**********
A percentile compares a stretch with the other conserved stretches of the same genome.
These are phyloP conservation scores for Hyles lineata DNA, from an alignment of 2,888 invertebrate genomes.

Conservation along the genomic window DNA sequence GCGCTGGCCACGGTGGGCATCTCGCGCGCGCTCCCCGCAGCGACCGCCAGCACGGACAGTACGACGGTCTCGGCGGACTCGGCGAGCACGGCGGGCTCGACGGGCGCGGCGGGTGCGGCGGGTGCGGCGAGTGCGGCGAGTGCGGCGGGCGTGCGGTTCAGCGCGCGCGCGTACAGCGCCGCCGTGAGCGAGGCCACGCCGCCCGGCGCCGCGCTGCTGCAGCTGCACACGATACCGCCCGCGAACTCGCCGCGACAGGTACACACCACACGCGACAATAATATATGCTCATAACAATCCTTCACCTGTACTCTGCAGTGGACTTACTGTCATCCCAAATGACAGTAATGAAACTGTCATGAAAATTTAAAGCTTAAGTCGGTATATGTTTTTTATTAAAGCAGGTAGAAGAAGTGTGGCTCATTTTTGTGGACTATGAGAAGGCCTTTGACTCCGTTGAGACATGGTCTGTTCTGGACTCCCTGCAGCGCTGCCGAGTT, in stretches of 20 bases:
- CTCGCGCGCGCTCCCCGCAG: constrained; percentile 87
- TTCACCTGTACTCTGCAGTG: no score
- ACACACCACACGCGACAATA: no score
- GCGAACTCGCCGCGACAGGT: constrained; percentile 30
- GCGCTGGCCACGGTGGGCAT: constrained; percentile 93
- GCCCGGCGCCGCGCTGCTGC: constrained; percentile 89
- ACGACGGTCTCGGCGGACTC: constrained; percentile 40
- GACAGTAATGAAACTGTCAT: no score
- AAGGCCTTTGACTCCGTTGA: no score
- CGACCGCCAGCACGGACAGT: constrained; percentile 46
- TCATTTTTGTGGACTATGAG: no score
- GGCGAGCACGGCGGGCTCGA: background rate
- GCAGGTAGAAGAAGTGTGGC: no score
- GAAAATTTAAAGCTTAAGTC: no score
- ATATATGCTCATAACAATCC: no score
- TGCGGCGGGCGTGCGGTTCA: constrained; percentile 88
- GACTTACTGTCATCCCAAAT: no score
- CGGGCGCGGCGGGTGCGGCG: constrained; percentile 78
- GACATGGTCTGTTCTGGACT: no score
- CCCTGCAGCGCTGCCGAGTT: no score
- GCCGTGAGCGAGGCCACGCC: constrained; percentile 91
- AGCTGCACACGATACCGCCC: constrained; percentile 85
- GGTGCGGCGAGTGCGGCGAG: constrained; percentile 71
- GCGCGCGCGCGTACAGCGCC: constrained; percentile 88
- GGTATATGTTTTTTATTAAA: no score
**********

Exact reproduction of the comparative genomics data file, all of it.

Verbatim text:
A percentile compares a stretch with the other conserved stretches of the same genome.
These are phyloP conservation scores for Hyles lineata DNA, from an alignment of 2,888 invertebrate genomes.

Conservation along the genomic window DNA sequence GCGCTGGCCACGGTGGGCATCTCGCGCGCGCTCCCCGCAGCGACCGCCAGCACGGACAGTACGACGGTCTCGGCGGACTCGGCGAGCACGGCGGGCTCGACGGGCGCGGCGGGTGCGGCGGGTGCGGCGAGTGCGGCGAGTGCGGCGGGCGTGCGGTTCAGCGCGCGCGCGTACAGCGCCGCCGTGAGCGAGGCCACGCCGCCCGGCGCCGCGCTGCTGCAGCTGCACACGATACCGCCCGCGAACTCGCCGCGACAGGTACACACCACACGCGACAATAATATATGCTCATAACAATCCTTCACCTGTACTCTGCAGTGGACTTACTGTCATCCCAAATGACAGTAATGAAACTGTCATGAAAATTTAAAGCTTAAGTCGGTATATGTTTTTTATTAAAGCAGGTAGAAGAAGTGTGGCTCATTTTTGTGGACTATGAGAAGGCCTTTGACTCCGTTGAGACATGGTCTGTTCTGGACTCCCTGCAGCGCTGCCGAGTT, in stretches of 20 bases:
- CTCGCGCGCGCTCCCCGCAG: constrained; percentile 87
- TTCACCTGTACTCTGCAGTG: no score
- ACACACCACACGCGACAATA: no score
- GCGAACTCGCCGCGACAGGT: constrained; percentile 30
- GCGCTGGCCACGGTGGGCAT: constrained; percentile 93
- GCCCGGCGCCGCGCTGCTGC: constrained; percentile 89
- ACGACGGTCTCGGCGGACTC: constrained; percentile 40
- GACAGTAATGAAACTGTCAT: no score
- AAGGCCTTTGACTCCGTTGA: no score
- CGACCGCCAGCACGGACAGT: constrained; percentile 46
- TCATTTTTGTGGACTATGAG: no score
- GGCGAGCACGGCGGGCTCGA: background rate
- GCAGGTAGAAGAAGTGTGGC: no score
- GAAAATTTAAAGCTTAAGTC: no score
- ATATATGCTCATAACAATCC: no score
- TGCGGCGGGCGTGCGGTTCA: constrained; percentile 88
- GACTTACTGTCATCCCAAAT: no score
- CGGGCGCGGCGGGTGCGGCG: constrained; percentile 78
- GACATGGTCTGTTCTGGACT: no score
- CCCTGCAGCGCTGCCGAGTT: no score
- GCCGTGAGCGAGGCCACGCC: constrained; percentile 91
- AGCTGCACACGATACCGCCC: constrained; percentile 85
- GGTGCGGCGAGTGCGGCGAG: constrained; percentile 71
- GCGCGCGCGCGTACAGCGCC: constrained; percentile 88
- GGTATATGTTTTTTATTAAA: no score